There was also rumor about a bunch of OWB's that meet EPA standards, but I don't think that particular market is open to such ideas yet. Hard to burn skidder tires and bale wrap in an EPA stove!
  13. coppermouse

    coppermouse New Member

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    I am looking into one of these stoves, The USSC 1950 is exactly the same if you look at the manual it is exactly the same, except for one picture the shows the company name when cleaning the heat exchanger. I checked at Tractor Supply yesterday and they can order in the US Stove for $1795 + $175 shipping (quite a bit less than the website list it for (3K)
    But I was also looking at the woodchuck, it is 73% efficient. How does that stove compare? How aout the Kuuma Vaporair ?
  14. Beno

    Beno New Member

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    Few questions regarding the installation of the Caddy.
    1. From the Caddy I'll need 4 elbows (45 degrees each) to connect to the 7" flue pipe. Is this number of 45* elbows acceptable? They will all be in the utility room on first floor (no basement in the house).
    2. The manual recommends 2 feet clearance on the sides of the furnace and also at the back, and 4 feet in the front. Are these mandatory? What if I have only one foot clearance (sides and back) ?
    3. Since there is no basement, I plan to use 5" insulated ducts that will go through the open web floor trusses, and will come out on the first floor with vents placed on the ceiling (first floor only). Is this location of the vents (on the ceiling) OK? The rooms are 9 ft height.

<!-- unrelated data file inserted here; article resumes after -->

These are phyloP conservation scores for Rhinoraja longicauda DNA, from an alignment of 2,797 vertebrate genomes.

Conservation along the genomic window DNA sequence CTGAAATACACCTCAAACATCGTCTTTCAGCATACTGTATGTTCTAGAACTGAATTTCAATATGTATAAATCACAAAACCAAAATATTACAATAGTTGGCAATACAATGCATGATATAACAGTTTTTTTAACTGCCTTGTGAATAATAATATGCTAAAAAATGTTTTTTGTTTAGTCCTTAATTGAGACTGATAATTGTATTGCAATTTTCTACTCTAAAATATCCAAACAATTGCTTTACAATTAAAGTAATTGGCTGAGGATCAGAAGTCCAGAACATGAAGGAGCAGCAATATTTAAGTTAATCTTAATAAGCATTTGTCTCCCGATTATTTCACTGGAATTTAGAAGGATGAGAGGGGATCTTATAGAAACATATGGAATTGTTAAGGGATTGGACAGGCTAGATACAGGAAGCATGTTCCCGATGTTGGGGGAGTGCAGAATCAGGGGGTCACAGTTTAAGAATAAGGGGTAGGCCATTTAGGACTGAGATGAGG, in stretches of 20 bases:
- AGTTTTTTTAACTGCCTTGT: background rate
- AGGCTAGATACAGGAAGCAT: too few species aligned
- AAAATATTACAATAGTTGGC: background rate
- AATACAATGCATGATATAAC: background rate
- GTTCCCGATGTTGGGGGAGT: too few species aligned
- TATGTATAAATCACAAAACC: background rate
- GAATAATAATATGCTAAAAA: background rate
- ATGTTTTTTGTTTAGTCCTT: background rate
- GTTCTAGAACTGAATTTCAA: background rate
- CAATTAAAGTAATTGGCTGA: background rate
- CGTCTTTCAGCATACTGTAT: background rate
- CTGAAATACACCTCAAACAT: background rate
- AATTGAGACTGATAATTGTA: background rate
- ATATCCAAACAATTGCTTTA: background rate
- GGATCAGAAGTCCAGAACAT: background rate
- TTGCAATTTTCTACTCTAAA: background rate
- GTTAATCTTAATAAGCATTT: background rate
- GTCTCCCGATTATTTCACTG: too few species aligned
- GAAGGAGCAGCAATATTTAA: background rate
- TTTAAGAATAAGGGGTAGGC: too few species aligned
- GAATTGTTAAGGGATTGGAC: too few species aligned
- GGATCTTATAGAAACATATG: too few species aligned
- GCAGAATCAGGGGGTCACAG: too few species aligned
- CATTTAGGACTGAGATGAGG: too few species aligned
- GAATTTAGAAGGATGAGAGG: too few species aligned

Thanks,
    Beno
  15. laynes69

    laynes69 Minister of Fire

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    Well the caddy is best used as a add-on. Do you currently have a furnace? The elbows sounds okay, but also depends on your draft. With it being an epa stove, draft would need to be up to par. As far as clearance, if its in the manual, then yes you need those clearances. I would assume thats for combustables. So if the manual calls for 2 feet to combustables, then 1 foot is not enough. The ceiling is the worse place to install ducts, only because heat rises. It will make it much harder to heat the home this way. If it would be your only option, then use ceiling fans to help push the air down. Are the insulated ducts flexable? If so you can't use them with the furnace. With a wood furnace you need to follow the plenum and duct clearances because of the high temps. If you have a power outage, then your ducts could get too hot. With a furnace that can push close to 140,000 btus, its very important to follow clearances.
  16. Beno

    Beno New Member

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    Would you recommend to buy the Caddy with the oil backup? This is a new construction.
  17. Gooserider

    Gooserider Mod Emeritus

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    If it's new construction, are you choosing between the Caddy w/ oil backup, or using a second furnace for backup? (or not having a backup?)

    I'm not an expert, but I would say that it is essential to have a "conventional" heat backup, no matter how dedicated you are to burning. Most mortgage places will require it, and I think it's smart just because you won't always want to be home to feed the fire.